- RBA Deputy Governor Guy Debelle gave a speech in Sydney called “Risk and Return in a Low Rate Environment”.
- He discussed the outlook for interest rates amid a backdrop of reduced monetary stimulus by global central banks.
- Debelle said the risks posed to stock valuations from the prospect of rising interest rates have not been fully priced by markets.
- He also expressed caution about the underlying exposure to low-volatility trades faced by large institutional investors.
A key questions for global markets in 2018 is how long will the current “Goldilocks” economic conditions last?
It was a term coined to describe the combination of steady growth with low inflation.
And it’s good backdrop for stocks, because the earnings outlook benefits from economic growth without the threat to valuations posed by rising interest rates.
It was one of the themes addressed by RBA deputy governor Guy Debelle, in a speech today called “Risk and Return in a Low Rate Environment”.
And Debelle issued a word of warning about the mis-pricing of stock valuations and risks posed by a increased volatility, if and when rates start to rise.
Debelle summarised the crux of his speech as follows:
One of the main points I would like to make is that the low interest rate structure underpins many asset prices.
That is, asset prices which might look expensive are more reasonably priced given that the rate structure currently is at historically low levels.
So in my view, a fundamental question that you need to think about as an investor is: will the current rate structure remain at these levels, or will it return to the higher levels we have seen in the past?
Debelle considered the outlook for interest rates within the backdrop of the gradual withdrawal of liquidity by global central banks.
Years of monetary stimulus have helped to underpin an extended period of low volatility and steadily rising stock prices, but Debelle isn’t convinced markets have correctly priced in the prospect of changes to the current paradigm.
He conceded that calculating the exact impact of demand and supply dynamics for government bond issuance is difficult.
Nevertheless, “in 2018, there is going to be a net supply of sovereign debt to the market from the G3 economies for the first time since 2014”.
The world’s major central banks are steadily scaling back their asset purchases. And while that process will be gradual, it’s happening at the same time as the US is ramping up its issuance of government bonds to finance expansionary fiscal policy.
“If the global recovery continues to play out as currently anticipated, one would expect that the monetary stimulus will unwind, which would see at least the short-end of yield curves rise,” Debelle said.
So what does that mean for global equity markets?
The evidence suggests that stocks often perform quite well as interest rates rise, because conditions are reflective of a strong economy, and – importantly — an improved corporate earnings outlook.
But stock jitters typically occur when there’s a catalyst for interest rates to rise faster than markets anticipate.
A case in point was the market meltdown in early February — the first serious market shock-wave since 2016 — when a rise in US wage growth data suggested that inflation was rising faster than expected.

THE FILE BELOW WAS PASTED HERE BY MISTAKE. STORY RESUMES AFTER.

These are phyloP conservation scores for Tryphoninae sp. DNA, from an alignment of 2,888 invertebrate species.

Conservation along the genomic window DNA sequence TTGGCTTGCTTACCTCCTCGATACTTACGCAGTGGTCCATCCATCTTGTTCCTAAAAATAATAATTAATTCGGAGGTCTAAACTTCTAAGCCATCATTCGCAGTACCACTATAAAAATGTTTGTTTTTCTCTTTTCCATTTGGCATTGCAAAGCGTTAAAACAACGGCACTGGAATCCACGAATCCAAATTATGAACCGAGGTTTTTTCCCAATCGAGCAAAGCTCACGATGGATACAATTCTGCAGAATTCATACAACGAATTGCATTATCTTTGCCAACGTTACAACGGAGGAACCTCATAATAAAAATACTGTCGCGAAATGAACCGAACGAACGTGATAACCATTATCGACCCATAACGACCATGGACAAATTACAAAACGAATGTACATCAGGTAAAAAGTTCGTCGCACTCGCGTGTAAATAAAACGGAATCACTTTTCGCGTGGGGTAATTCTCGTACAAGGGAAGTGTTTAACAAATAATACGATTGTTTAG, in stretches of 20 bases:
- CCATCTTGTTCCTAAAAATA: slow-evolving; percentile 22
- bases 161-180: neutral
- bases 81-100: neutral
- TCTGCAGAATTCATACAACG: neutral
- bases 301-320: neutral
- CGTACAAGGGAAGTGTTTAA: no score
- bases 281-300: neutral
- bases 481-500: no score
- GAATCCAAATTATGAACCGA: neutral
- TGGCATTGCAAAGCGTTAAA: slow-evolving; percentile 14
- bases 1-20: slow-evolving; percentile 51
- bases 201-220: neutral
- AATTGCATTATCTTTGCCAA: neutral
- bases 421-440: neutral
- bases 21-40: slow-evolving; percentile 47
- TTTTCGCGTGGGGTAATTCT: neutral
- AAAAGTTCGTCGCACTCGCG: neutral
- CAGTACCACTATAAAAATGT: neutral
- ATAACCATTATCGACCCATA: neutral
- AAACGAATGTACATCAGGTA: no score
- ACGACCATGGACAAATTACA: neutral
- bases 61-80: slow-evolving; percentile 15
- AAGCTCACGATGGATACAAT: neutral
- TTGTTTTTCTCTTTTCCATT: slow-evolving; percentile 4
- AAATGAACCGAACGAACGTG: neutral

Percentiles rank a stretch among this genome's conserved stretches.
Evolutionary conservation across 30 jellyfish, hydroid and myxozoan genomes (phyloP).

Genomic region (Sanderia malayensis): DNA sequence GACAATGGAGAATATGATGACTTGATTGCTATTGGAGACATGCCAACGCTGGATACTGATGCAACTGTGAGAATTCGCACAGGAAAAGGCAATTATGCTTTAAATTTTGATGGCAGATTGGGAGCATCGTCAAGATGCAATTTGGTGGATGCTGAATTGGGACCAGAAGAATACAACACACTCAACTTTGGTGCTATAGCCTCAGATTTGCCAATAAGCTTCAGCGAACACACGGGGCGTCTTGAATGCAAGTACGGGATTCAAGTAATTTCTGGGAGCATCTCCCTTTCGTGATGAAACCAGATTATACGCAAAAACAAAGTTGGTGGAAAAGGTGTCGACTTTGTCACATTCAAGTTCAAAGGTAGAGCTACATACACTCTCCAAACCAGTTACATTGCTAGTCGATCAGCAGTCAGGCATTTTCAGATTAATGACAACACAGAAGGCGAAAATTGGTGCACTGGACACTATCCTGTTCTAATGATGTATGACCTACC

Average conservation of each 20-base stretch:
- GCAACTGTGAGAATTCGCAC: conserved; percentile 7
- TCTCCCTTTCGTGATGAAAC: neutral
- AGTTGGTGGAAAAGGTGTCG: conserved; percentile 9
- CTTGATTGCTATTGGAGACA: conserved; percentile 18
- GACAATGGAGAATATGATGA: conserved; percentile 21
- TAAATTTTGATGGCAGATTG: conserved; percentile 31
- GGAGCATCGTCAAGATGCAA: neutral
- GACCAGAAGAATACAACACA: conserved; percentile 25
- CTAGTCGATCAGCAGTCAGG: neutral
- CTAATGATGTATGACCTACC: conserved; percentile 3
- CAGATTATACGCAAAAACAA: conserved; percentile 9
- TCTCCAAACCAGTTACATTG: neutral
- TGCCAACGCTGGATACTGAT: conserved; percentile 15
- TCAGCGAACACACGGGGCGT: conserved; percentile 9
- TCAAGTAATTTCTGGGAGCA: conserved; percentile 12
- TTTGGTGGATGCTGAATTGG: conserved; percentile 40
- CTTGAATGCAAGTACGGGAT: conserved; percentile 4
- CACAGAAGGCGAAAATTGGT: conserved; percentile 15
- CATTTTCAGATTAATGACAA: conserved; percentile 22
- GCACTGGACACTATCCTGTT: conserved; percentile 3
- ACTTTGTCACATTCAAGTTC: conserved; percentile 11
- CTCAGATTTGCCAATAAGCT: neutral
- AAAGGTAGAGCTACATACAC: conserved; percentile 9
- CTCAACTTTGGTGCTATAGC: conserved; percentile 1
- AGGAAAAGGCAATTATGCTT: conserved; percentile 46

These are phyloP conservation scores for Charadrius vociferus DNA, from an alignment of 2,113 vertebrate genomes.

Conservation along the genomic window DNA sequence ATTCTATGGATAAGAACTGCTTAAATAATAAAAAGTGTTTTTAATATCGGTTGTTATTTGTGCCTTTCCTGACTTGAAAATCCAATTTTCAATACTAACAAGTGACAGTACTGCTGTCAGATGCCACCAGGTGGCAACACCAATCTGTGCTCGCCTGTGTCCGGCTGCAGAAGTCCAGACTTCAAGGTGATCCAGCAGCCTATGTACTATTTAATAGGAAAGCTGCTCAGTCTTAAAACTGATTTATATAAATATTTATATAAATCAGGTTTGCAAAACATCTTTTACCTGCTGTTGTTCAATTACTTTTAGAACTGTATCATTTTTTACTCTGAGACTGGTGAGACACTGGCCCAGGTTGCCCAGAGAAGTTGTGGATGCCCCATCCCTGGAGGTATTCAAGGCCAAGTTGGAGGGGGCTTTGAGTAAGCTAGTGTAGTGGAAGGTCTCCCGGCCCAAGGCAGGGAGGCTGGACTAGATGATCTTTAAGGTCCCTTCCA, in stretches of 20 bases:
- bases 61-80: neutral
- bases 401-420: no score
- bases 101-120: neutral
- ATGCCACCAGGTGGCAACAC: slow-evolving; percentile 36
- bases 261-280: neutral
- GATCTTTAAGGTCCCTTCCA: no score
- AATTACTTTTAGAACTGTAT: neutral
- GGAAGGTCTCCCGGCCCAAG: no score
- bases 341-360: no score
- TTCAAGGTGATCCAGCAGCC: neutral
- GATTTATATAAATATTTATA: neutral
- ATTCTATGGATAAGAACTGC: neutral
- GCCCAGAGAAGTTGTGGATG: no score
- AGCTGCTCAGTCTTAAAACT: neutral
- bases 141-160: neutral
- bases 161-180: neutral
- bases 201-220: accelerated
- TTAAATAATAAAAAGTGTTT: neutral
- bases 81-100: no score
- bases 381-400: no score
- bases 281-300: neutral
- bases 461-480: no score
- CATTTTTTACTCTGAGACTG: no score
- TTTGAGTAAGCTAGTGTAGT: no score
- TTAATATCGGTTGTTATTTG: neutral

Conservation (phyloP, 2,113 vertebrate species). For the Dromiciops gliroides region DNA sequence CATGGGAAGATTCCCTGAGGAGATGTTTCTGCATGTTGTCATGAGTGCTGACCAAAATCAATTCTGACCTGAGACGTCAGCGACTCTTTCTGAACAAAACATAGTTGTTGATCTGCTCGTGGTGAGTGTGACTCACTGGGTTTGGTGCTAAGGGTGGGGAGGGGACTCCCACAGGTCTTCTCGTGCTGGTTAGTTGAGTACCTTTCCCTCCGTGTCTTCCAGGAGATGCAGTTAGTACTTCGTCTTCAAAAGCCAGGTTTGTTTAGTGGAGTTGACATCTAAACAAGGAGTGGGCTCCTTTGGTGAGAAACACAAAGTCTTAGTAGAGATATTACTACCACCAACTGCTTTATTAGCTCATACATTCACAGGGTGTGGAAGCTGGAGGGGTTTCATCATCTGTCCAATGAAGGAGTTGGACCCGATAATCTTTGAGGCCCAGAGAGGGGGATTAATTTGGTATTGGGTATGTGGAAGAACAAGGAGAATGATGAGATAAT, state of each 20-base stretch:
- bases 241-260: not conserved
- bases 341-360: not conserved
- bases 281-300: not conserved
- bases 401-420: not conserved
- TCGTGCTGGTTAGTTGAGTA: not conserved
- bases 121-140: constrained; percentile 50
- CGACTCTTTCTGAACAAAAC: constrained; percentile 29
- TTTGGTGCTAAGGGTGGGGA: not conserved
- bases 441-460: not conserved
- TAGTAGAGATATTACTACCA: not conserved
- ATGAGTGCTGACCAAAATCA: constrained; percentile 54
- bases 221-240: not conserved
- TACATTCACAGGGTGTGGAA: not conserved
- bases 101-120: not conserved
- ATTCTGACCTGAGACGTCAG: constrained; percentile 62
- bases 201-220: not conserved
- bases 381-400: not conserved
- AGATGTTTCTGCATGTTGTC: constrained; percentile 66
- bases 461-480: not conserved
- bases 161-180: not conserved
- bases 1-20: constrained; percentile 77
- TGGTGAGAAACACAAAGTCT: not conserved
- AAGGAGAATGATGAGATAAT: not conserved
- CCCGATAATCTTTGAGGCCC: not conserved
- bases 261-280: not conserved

Debelle said that while central banks attempt to provide certainty by offering forward guidance about rates, there are many occasions where that forward guidance doesn’t come to pass.
“In my view, it is more important for the market to have a clear understanding about the central bank’s reaction function.”
If that’s clear, then it adds an extra layer of certainty in the event that market conditions change.
And when it comes to current stock valuations, Debelle issued a word of warning.
“Equity prices embody a view of the future that robust growth can continue without generating a material increase in inflation,” Debelle said.
“Again, there is little priced in for the risk that this may not turn out to be true.”
“Such a repricing does not necessarily mean a major derailing of the global recovery — indeed it is a consequence of the recovery — but it may have a dampening effect.”
If in fact it isn’t true, then share valuations could be further impacted by jitters stemming from the accompanying rise in volatility.
Last year’s investment landscape was defined by record low levels of volatility, and investors booked in easy gains by executing trades based around a low-vol strategy.
But the central narrative around February’s stock sell-off was an over-positioning towards trades based on low-volatility which had to be unwound when volatility spiked.
According to Debelle, “the recent episode was primarily confined to the retail market”.
However, “the large institutional positions that are predicated on a continuation of the low volatility regime remain in place”.
With the US expected to raise interest rates four times this year — starting with this Wednesday’s rates announcement — Debelle’s concluding remarks show that his view towards rising volatility is decidedly cautious.
“I have expected that volatility would move higher structurally in the past and this has turned out to be wrong,” Debelle said.
“But I think there is a higher probability of being proven correct this time.”
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